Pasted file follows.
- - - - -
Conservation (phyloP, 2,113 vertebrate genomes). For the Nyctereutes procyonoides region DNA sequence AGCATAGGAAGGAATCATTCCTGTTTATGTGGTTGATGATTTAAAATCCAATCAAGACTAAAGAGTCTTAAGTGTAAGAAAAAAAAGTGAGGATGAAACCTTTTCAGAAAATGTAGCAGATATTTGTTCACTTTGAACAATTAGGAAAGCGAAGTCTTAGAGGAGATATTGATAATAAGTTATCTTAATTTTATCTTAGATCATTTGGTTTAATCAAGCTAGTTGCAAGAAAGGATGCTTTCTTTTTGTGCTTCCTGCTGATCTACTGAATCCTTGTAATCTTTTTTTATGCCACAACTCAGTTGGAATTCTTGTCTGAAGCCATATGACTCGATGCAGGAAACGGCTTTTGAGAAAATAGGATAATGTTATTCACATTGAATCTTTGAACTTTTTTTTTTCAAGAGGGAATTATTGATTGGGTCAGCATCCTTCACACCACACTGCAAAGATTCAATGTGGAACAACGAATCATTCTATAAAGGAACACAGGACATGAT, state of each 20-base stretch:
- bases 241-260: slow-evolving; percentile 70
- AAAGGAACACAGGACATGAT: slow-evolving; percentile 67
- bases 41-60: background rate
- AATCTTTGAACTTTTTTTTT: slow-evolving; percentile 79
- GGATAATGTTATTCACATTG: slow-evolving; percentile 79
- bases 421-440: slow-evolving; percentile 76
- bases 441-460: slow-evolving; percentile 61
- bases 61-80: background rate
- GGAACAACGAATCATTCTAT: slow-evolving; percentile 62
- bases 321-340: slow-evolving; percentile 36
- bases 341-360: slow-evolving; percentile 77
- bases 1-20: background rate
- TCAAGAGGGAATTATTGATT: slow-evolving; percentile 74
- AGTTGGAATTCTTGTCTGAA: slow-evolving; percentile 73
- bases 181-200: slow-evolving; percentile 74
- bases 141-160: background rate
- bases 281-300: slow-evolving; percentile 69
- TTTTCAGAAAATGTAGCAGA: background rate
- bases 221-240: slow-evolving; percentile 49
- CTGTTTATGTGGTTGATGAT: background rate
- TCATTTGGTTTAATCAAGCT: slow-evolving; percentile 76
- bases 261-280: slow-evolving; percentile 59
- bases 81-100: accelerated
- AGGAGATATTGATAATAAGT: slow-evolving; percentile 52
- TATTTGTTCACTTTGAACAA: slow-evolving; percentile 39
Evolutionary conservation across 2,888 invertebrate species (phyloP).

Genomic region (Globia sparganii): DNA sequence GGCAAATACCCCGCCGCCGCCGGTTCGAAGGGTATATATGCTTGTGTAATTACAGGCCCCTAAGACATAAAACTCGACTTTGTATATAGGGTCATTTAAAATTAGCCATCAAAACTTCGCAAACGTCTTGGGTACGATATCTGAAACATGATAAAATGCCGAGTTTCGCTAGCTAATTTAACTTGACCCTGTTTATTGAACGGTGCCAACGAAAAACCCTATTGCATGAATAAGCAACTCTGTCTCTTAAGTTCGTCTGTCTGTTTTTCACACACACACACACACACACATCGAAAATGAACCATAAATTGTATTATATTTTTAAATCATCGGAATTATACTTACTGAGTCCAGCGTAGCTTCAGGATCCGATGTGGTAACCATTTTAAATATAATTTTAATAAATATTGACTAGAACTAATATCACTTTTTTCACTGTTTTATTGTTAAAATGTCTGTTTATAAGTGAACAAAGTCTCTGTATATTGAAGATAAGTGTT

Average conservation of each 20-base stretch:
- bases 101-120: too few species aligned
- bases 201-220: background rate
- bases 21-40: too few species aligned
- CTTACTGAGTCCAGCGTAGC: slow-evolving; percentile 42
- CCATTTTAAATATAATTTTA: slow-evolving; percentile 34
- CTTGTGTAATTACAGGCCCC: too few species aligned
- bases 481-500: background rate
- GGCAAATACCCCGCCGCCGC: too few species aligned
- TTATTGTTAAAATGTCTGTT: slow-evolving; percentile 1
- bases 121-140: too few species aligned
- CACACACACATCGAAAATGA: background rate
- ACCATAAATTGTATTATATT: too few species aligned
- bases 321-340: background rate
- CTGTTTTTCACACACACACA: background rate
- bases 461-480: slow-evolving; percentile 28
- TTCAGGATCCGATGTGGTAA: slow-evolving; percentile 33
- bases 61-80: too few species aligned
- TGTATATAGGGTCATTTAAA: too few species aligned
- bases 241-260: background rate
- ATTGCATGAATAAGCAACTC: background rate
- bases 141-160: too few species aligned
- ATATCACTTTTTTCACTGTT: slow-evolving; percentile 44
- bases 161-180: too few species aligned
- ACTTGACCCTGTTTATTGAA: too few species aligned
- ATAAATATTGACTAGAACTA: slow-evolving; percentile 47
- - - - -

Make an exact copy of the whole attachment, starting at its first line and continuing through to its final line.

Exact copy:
Conservation (phyloP, 2,113 vertebrate genomes). For the Nyctereutes procyonoides region DNA sequence AGCATAGGAAGGAATCATTCCTGTTTATGTGGTTGATGATTTAAAATCCAATCAAGACTAAAGAGTCTTAAGTGTAAGAAAAAAAAGTGAGGATGAAACCTTTTCAGAAAATGTAGCAGATATTTGTTCACTTTGAACAATTAGGAAAGCGAAGTCTTAGAGGAGATATTGATAATAAGTTATCTTAATTTTATCTTAGATCATTTGGTTTAATCAAGCTAGTTGCAAGAAAGGATGCTTTCTTTTTGTGCTTCCTGCTGATCTACTGAATCCTTGTAATCTTTTTTTATGCCACAACTCAGTTGGAATTCTTGTCTGAAGCCATATGACTCGATGCAGGAAACGGCTTTTGAGAAAATAGGATAATGTTATTCACATTGAATCTTTGAACTTTTTTTTTTCAAGAGGGAATTATTGATTGGGTCAGCATCCTTCACACCACACTGCAAAGATTCAATGTGGAACAACGAATCATTCTATAAAGGAACACAGGACATGAT, state of each 20-base stretch:
- bases 241-260: slow-evolving; percentile 70
- AAAGGAACACAGGACATGAT: slow-evolving; percentile 67
- bases 41-60: background rate
- AATCTTTGAACTTTTTTTTT: slow-evolving; percentile 79
- GGATAATGTTATTCACATTG: slow-evolving; percentile 79
- bases 421-440: slow-evolving; percentile 76
- bases 441-460: slow-evolving; percentile 61
- bases 61-80: background rate
- GGAACAACGAATCATTCTAT: slow-evolving; percentile 62
- bases 321-340: slow-evolving; percentile 36
- bases 341-360: slow-evolving; percentile 77
- bases 1-20: background rate
- TCAAGAGGGAATTATTGATT: slow-evolving; percentile 74
- AGTTGGAATTCTTGTCTGAA: slow-evolving; percentile 73
- bases 181-200: slow-evolving; percentile 74
- bases 141-160: background rate
- bases 281-300: slow-evolving; percentile 69
- TTTTCAGAAAATGTAGCAGA: background rate
- bases 221-240: slow-evolving; percentile 49
- CTGTTTATGTGGTTGATGAT: background rate
- TCATTTGGTTTAATCAAGCT: slow-evolving; percentile 76
- bases 261-280: slow-evolving; percentile 59
- bases 81-100: accelerated
- AGGAGATATTGATAATAAGT: slow-evolving; percentile 52
- TATTTGTTCACTTTGAACAA: slow-evolving; percentile 39
Evolutionary conservation across 2,888 invertebrate species (phyloP).

Genomic region (Globia sparganii): DNA sequence GGCAAATACCCCGCCGCCGCCGGTTCGAAGGGTATATATGCTTGTGTAATTACAGGCCCCTAAGACATAAAACTCGACTTTGTATATAGGGTCATTTAAAATTAGCCATCAAAACTTCGCAAACGTCTTGGGTACGATATCTGAAACATGATAAAATGCCGAGTTTCGCTAGCTAATTTAACTTGACCCTGTTTATTGAACGGTGCCAACGAAAAACCCTATTGCATGAATAAGCAACTCTGTCTCTTAAGTTCGTCTGTCTGTTTTTCACACACACACACACACACACATCGAAAATGAACCATAAATTGTATTATATTTTTAAATCATCGGAATTATACTTACTGAGTCCAGCGTAGCTTCAGGATCCGATGTGGTAACCATTTTAAATATAATTTTAATAAATATTGACTAGAACTAATATCACTTTTTTCACTGTTTTATTGTTAAAATGTCTGTTTATAAGTGAACAAAGTCTCTGTATATTGAAGATAAGTGTT

Average conservation of each 20-base stretch:
- bases 101-120: too few species aligned
- bases 201-220: background rate
- bases 21-40: too few species aligned
- CTTACTGAGTCCAGCGTAGC: slow-evolving; percentile 42
- CCATTTTAAATATAATTTTA: slow-evolving; percentile 34
- CTTGTGTAATTACAGGCCCC: too few species aligned
- bases 481-500: background rate
- GGCAAATACCCCGCCGCCGC: too few species aligned
- TTATTGTTAAAATGTCTGTT: slow-evolving; percentile 1
- bases 121-140: too few species aligned
- CACACACACATCGAAAATGA: background rate
- ACCATAAATTGTATTATATT: too few species aligned
- bases 321-340: background rate
- CTGTTTTTCACACACACACA: background rate
- bases 461-480: slow-evolving; percentile 28
- TTCAGGATCCGATGTGGTAA: slow-evolving; percentile 33
- bases 61-80: too few species aligned
- TGTATATAGGGTCATTTAAA: too few species aligned
- bases 241-260: background rate
- ATTGCATGAATAAGCAACTC: background rate
- bases 141-160: too few species aligned
- ATATCACTTTTTTCACTGTT: slow-evolving; percentile 44
- bases 161-180: too few species aligned
- ACTTGACCCTGTTTATTGAA: too few species aligned
- ATAAATATTGACTAGAACTA: slow-evolving; percentile 47